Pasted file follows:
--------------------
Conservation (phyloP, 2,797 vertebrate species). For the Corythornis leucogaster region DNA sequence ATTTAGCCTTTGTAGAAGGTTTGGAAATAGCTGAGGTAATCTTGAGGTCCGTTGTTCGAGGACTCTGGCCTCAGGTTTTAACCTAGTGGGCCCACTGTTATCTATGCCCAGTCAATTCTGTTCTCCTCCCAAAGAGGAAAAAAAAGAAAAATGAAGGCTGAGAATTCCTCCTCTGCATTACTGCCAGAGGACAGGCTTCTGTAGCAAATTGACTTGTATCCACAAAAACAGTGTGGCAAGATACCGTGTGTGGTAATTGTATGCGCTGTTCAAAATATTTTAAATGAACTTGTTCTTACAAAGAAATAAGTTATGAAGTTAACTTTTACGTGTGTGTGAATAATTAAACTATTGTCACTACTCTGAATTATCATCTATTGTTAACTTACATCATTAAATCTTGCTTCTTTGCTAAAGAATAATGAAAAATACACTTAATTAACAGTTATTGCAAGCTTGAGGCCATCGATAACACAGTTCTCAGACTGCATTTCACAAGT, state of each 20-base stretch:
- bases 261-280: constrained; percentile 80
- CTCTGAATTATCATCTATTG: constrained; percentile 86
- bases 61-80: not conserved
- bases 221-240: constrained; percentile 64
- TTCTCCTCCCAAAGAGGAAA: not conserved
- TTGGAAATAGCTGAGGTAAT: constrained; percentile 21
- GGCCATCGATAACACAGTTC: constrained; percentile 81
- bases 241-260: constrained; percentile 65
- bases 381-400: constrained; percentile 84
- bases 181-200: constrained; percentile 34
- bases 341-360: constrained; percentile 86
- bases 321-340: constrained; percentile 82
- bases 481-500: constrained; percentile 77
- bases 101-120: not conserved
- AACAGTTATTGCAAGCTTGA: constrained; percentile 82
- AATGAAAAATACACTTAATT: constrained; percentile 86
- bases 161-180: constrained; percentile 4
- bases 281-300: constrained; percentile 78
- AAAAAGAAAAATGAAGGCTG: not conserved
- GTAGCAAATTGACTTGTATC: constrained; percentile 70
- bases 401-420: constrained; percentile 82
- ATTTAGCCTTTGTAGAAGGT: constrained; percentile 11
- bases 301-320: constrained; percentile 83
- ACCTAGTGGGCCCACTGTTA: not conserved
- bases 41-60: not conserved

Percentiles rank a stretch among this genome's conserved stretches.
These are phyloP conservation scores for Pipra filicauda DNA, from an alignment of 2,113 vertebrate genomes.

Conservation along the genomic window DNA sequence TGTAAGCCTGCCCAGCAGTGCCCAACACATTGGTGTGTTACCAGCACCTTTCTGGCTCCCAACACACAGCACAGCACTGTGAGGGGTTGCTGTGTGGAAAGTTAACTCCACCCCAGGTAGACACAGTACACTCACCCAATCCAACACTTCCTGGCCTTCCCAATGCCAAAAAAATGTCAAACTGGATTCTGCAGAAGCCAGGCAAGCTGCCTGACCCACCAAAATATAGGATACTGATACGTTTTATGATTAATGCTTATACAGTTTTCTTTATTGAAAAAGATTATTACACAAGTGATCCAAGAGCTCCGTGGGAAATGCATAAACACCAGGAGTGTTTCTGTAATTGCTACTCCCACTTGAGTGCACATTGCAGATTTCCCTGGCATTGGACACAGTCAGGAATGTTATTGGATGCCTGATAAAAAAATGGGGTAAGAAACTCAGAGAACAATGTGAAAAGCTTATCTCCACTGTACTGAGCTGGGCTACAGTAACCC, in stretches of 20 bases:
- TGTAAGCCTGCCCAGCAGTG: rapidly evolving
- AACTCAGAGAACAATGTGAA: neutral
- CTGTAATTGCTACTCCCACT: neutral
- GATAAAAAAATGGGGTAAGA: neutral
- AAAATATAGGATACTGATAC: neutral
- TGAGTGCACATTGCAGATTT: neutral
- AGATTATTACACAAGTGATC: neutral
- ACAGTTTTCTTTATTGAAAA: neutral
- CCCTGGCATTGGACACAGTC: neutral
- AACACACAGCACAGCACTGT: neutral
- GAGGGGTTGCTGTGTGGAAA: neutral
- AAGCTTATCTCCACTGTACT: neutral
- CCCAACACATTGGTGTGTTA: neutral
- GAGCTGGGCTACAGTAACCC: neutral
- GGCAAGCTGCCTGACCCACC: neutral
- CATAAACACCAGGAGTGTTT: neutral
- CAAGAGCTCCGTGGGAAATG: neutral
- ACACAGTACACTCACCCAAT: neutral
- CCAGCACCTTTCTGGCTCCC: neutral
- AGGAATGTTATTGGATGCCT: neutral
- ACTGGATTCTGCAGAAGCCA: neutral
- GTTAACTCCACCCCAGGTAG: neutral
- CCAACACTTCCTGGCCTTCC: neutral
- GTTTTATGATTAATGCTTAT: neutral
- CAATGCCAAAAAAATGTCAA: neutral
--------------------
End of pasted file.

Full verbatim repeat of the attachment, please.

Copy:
Conservation (phyloP, 2,797 vertebrate species). For the Corythornis leucogaster region DNA sequence ATTTAGCCTTTGTAGAAGGTTTGGAAATAGCTGAGGTAATCTTGAGGTCCGTTGTTCGAGGACTCTGGCCTCAGGTTTTAACCTAGTGGGCCCACTGTTATCTATGCCCAGTCAATTCTGTTCTCCTCCCAAAGAGGAAAAAAAAGAAAAATGAAGGCTGAGAATTCCTCCTCTGCATTACTGCCAGAGGACAGGCTTCTGTAGCAAATTGACTTGTATCCACAAAAACAGTGTGGCAAGATACCGTGTGTGGTAATTGTATGCGCTGTTCAAAATATTTTAAATGAACTTGTTCTTACAAAGAAATAAGTTATGAAGTTAACTTTTACGTGTGTGTGAATAATTAAACTATTGTCACTACTCTGAATTATCATCTATTGTTAACTTACATCATTAAATCTTGCTTCTTTGCTAAAGAATAATGAAAAATACACTTAATTAACAGTTATTGCAAGCTTGAGGCCATCGATAACACAGTTCTCAGACTGCATTTCACAAGT, state of each 20-base stretch:
- bases 261-280: constrained; percentile 80
- CTCTGAATTATCATCTATTG: constrained; percentile 86
- bases 61-80: not conserved
- bases 221-240: constrained; percentile 64
- TTCTCCTCCCAAAGAGGAAA: not conserved
- TTGGAAATAGCTGAGGTAAT: constrained; percentile 21
- GGCCATCGATAACACAGTTC: constrained; percentile 81
- bases 241-260: constrained; percentile 65
- bases 381-400: constrained; percentile 84
- bases 181-200: constrained; percentile 34
- bases 341-360: constrained; percentile 86
- bases 321-340: constrained; percentile 82
- bases 481-500: constrained; percentile 77
- bases 101-120: not conserved
- AACAGTTATTGCAAGCTTGA: constrained; percentile 82
- AATGAAAAATACACTTAATT: constrained; percentile 86
- bases 161-180: constrained; percentile 4
- bases 281-300: constrained; percentile 78
- AAAAAGAAAAATGAAGGCTG: not conserved
- GTAGCAAATTGACTTGTATC: constrained; percentile 70
- bases 401-420: constrained; percentile 82
- ATTTAGCCTTTGTAGAAGGT: constrained; percentile 11
- bases 301-320: constrained; percentile 83
- ACCTAGTGGGCCCACTGTTA: not conserved
- bases 41-60: not conserved

Percentiles rank a stretch among this genome's conserved stretches.
These are phyloP conservation scores for Pipra filicauda DNA, from an alignment of 2,113 vertebrate genomes.

Conservation along the genomic window DNA sequence TGTAAGCCTGCCCAGCAGTGCCCAACACATTGGTGTGTTACCAGCACCTTTCTGGCTCCCAACACACAGCACAGCACTGTGAGGGGTTGCTGTGTGGAAAGTTAACTCCACCCCAGGTAGACACAGTACACTCACCCAATCCAACACTTCCTGGCCTTCCCAATGCCAAAAAAATGTCAAACTGGATTCTGCAGAAGCCAGGCAAGCTGCCTGACCCACCAAAATATAGGATACTGATACGTTTTATGATTAATGCTTATACAGTTTTCTTTATTGAAAAAGATTATTACACAAGTGATCCAAGAGCTCCGTGGGAAATGCATAAACACCAGGAGTGTTTCTGTAATTGCTACTCCCACTTGAGTGCACATTGCAGATTTCCCTGGCATTGGACACAGTCAGGAATGTTATTGGATGCCTGATAAAAAAATGGGGTAAGAAACTCAGAGAACAATGTGAAAAGCTTATCTCCACTGTACTGAGCTGGGCTACAGTAACCC, in stretches of 20 bases:
- TGTAAGCCTGCCCAGCAGTG: rapidly evolving
- AACTCAGAGAACAATGTGAA: neutral
- CTGTAATTGCTACTCCCACT: neutral
- GATAAAAAAATGGGGTAAGA: neutral
- AAAATATAGGATACTGATAC: neutral
- TGAGTGCACATTGCAGATTT: neutral
- AGATTATTACACAAGTGATC: neutral
- ACAGTTTTCTTTATTGAAAA: neutral
- CCCTGGCATTGGACACAGTC: neutral
- AACACACAGCACAGCACTGT: neutral
- GAGGGGTTGCTGTGTGGAAA: neutral
- AAGCTTATCTCCACTGTACT: neutral
- CCCAACACATTGGTGTGTTA: neutral
- GAGCTGGGCTACAGTAACCC: neutral
- GGCAAGCTGCCTGACCCACC: neutral
- CATAAACACCAGGAGTGTTT: neutral
- CAAGAGCTCCGTGGGAAATG: neutral
- ACACAGTACACTCACCCAAT: neutral
- CCAGCACCTTTCTGGCTCCC: neutral
- AGGAATGTTATTGGATGCCT: neutral
- ACTGGATTCTGCAGAAGCCA: neutral
- GTTAACTCCACCCCAGGTAG: neutral
- CCAACACTTCCTGGCCTTCC: neutral
- GTTTTATGATTAATGCTTAT: neutral
- CAATGCCAAAAAAATGTCAA: neutral